In Latin America and the Caribbean, only 4 in 10 babies under 6 months are exclusively breastfed

Panama City, Panama. August 4, 2023 – According to recent evidence from UNICEF, in Latin America and the Caribbean, only 431 Exclusive breastfeeding of infants under six months (world average of 48%) compared to only 48%2 1% of boys and girls aged 12 to 23 months are still breastfeeding (compared to a world average of 65%). These latest figures on breastfeeding practices place the region below the world average.

“Unfortunately, in Latin America and the Caribbean, most babies under six months are not exclusively breastfed,” said UNICEF Regional Director for Latin America and the Caribbean Gary Conier.

“We will not be able to prevent all forms of malnutrition or promote the well-being of children without a more committed approach to promoting, protecting and supporting breastfeeding. We will not be able to achieve sustainable development if we continue on this path The goal is to achieve 70% exclusive breastfeeding by 2030.”
– Gary Conier, UNICEF Regional Director for Latin America and the Caribbean

In Latin America and the Caribbean, there are several reasons against this practice, one of which is the difficulty of making breastfeeding and work life compatible. On its own, family support and care policies in the region still do not provide the necessary support for nursing mothers. Currently, only 14 countries in Latin America and the Caribbean guarantee the minimum 14 weeks of maternity leave recommended by the International Labor Organization. Only 6 countries extend maternity leave to 18 weeks.3

The challenges faced by mothers breastfeeding their babies are also evident in the private accordance with A survey of 305 companies in the region by UNICEF and DeloitteOn average, companies offer 13 weeks of paid parental leave to full-time employees. In terms of paternity leave, large companies guarantee an average of 11 days, while SMEs give around 9 days. While 68% of large companies surveyed have nursing rooms for nursing mothers, only 29% of small and medium-sized businesses surveyed have such facilities.

In addition to its importance to health, breastfeeding also has a major economic impact. It is estimated that for every dollar invested in promoting, protecting and supporting breastfeeding, there is a long-term economic benefit of $35.4. This smart investment can also reduce the financial burden on health systems by reducing childhood illnesses such as diarrhea and pneumonia.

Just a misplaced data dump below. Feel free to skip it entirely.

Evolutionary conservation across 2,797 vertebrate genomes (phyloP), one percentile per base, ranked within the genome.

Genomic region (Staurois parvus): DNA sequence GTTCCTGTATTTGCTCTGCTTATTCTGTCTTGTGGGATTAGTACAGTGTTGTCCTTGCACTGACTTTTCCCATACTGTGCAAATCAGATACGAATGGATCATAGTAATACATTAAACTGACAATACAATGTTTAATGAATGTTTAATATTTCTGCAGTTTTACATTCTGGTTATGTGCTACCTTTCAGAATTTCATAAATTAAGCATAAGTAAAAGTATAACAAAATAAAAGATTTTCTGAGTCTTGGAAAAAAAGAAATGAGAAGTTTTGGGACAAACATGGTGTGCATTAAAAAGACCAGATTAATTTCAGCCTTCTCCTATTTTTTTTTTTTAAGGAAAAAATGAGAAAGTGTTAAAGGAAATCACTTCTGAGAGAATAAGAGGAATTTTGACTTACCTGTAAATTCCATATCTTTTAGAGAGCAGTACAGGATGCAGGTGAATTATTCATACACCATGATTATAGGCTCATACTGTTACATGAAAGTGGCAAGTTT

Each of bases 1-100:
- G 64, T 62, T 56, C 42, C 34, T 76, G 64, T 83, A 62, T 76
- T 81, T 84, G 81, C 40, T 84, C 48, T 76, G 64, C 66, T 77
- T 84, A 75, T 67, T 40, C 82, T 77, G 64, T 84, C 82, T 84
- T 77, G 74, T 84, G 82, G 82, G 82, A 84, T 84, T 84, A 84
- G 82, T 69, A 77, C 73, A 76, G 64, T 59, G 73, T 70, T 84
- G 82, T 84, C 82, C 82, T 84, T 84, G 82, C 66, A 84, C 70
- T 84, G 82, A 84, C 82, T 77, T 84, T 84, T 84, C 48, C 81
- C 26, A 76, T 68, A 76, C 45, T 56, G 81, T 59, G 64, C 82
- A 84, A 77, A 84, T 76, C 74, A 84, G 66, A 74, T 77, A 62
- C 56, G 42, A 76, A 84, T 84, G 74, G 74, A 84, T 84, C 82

Over the past two years, UNICEF has worked with governments, businesses and trade unions on advocacy campaigns To promote breastfeeding in the workplace in Latin America and the Caribbean. This includes webinars, trainings and events designed to raise awareness and educate people about the importance of breastfeeding. Likewise, technical support was provided to facilitate the installation of nursing rooms in working environments.

However, significant gaps remain. “Mothers don’t have to choose between breastfeeding and working. Both governments and employers need to provide the necessary support so mothers can breastfeed, have a safe space in the work environment to feed their babies or express breast milk, and provide breaks conducive to breastfeeding. Breastfeeding is essential for the health and development of children and mothers,” affirmed the Regional Director.

On the occasion of World Breastfeeding Week, UNICEF calls on governments, public agencies and the private sector to:

  • Provide adequate paid parental leave for workers to meet the care needs of their children. This includes:
    • Ensure paid maternity leave with adequate protection for breastfeeding for at least 18 weeks and ideally six months after childbirth;
    • Extend paid paternity leave to promote a protective environment for breastfeeding.
  • Ensure a supportive breastfeeding environment for all mothers in paid work, including those in the informal sector or on temporary contracts. This includes:
    • Provide regular breastfeeding breaks during working hours;
    • Adequate facilities are in place to enable mothers to continue breastfeeding;
    • Ensure flexible options for return to work and breastfeeding breaks.
  • Increase investment in policies and programs to support breastfeeding in all settings, including the health sector, especially in situations of crisis and food insecurity.


Editor’s note:

About Deloitte and UNICEF research

In 2022, UNICEF and Deloitte South Latin America published a report entitled What are companies doing for children and young people? , a regional report that takes stock of what companies in 13 Latin American countries are doing on behalf of children and young people in three areas (workplace, market). , and community and environment).

Documentation is available here: link

A week about breastfeeding

World Breastfeeding Week is celebrated in the first week of August every year with the support of WHO, UNICEF and many health ministries and civil society partners. This year’s theme, which focuses on promoting breastfeeding in the workplace, presents a strategic opportunity to advocate for basic maternity rights in support of breastfeeding: a minimum of 18 weeks of maternity leave, preferably a longer period of 6 months, followed by Adjustment. These are pressing issues to ensure women can breastfeed when they want: more than 500 million working women lack basic maternity supplies; and many more find themselves without support when they return to work.

Regional landing pages on the occasion of World Breastfeeding Week can be found here: link

Multimedia material is available here: LINK

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